5 Bullet Sunday – #30

Hey there! I hope that you had a good week, just like me ๐Ÿ˜Ž.

I was working quite a bit on the blog this week, but more on stuff in the background. I’ve got also a new quick stock analysis of a European stock in the making which I hope to publish early in the week. Last but not least, we published episode #6 of the Dividend Talk podcast and this week we’re zooming in on several companies that reported their Q2 earnings last week.

Enjoy the remainder of the day and the upcoming week. Lot’s of good weather seems to be ahead of us!

Thanks for stopping by ๐Ÿ™

5-Bullet Sundayย is a weekly blog post with 5 topics that were on my mind this week related to Financial Independence and Dividend Growth Investing or something that just fed my curiosity. An overview of earlier posts can be foundย here

๐ŸŒŸ Your favorite chips producer?

Intel reported earnings this week and they were very strong. They grew their GAAP earnings to $1.19 with 29% compared to last year (non-GAAP $1.23, +16%). The growth was mainly generated by their Data Center business unit.

So why was the stock beaten up with a drop in 15%?

Well, simple, they reported a delay in their next generation 7nm chips production.

The company’s 7nm-based CPU product timing is shifting approximately six months relative to prior expectations. The primary driver is the yield of Intel’s 7nm process, which based on recent data, is now trending approximately twelve months behind the company’s internal target.
Source: Q3 2020 earnings press release

The PC industry is a very competitive space and AMD is already selling these 7nm chips. Actually, I even bought a new budget laptop this morning which will have such AMD chip in there.

In my opinion this chip industry is also a low-moat industry. Yes, there are high barriers to entry, but companies like AMD and Nvidia can easily gobble up a lot of market share by simply having a better product out there and quicker.

From a consumer point of view: do you really care whether there’s an “intel inside”? I would assume that most consumers don’t care. They are typically attracted to the brand of the device producer, i.e. Apple, Samsung, Lenovo, but not to the brands inside the device. They trust Apple to make the right decisions regarding the source of the components, as long as the specs are what the consumer needs, then it’s fine.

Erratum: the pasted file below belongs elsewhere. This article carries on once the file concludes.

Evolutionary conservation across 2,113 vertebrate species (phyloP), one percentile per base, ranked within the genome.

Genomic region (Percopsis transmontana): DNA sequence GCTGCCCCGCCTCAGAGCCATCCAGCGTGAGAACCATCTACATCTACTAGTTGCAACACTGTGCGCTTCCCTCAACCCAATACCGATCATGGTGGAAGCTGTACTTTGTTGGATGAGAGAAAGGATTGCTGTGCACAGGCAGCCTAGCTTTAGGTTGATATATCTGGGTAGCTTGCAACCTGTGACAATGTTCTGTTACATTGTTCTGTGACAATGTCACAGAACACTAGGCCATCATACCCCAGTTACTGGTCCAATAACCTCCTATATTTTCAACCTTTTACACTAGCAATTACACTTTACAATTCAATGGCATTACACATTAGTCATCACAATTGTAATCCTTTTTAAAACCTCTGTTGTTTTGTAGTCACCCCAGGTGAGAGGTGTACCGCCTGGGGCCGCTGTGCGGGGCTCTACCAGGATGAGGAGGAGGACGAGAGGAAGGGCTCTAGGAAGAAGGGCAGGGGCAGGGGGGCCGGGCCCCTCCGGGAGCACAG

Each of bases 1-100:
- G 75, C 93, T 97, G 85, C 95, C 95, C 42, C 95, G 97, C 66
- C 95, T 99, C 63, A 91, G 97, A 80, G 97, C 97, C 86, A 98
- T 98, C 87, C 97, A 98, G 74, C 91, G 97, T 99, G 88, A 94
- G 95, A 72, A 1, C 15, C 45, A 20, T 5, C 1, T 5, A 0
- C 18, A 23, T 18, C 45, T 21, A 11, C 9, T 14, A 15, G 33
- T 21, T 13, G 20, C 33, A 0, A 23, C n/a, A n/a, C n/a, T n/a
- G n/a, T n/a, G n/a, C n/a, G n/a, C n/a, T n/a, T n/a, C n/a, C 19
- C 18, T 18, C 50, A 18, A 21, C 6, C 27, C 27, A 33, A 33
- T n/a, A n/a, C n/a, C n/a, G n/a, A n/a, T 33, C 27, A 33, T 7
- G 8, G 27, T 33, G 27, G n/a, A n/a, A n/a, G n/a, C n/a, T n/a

Hence why it’s so important to always be in the lead of innovation in this market and Intel is becoming a laggard in this regards.

Now, does that mean that it’s over for Intel?

Off course not. Their Data Center business generates 7 Billion in sale and it was growing with 43%. Their PC business generated 9 Billion in sales and grew with 9% (this is where the 7nm chip comes in). Currently their catalyst is clearly in the Data Center business and it might just make up for any future decline in revenue in their PC business. Diversification works, doesn’t it ๐Ÿ’ช?

There are also new next-gen chips coming up every year and I’m sure they won’t take this lightly themselves. The CEO got a very strong response from the market with this 15% decline and it’s a strong wake-up call for him. Some heads are on the line there and I’m pretty sure that they’ll have some new OKR’s defined to get their operational performance back on track.

Is now a good time to buy then?

Who knows!

I’m very disappointed in the company by not being able to hit their deadlines on their most important project in the whole company. But this is where I need to disconnect a bit my emotions from reality.

Let’s say like that, I would at least assume that the company should come back to suppressed levels in the stock price, i.e. a share price in the low 40’s. Hence, I would still want to see a decline of up to 10 to 20% from here. At such level it would pay a dividend yield of ~3%, a payout ratio of 30% (ample room for growth) and a price/free cash flow of approximately 10.

This would mean for me the value-zone while they get time to figure their sh*t out.

Let me know what you think about Intel. I’m very curious to hear about your thoughts. We also touched on Intel in our latest Dividend Talk show.

PS: if you haven’t voted yet, pls let me know what your favorite chips producer is (I forgot to include McDonald’s ๐Ÿ™„)

๐ŸŒŸ European Earnings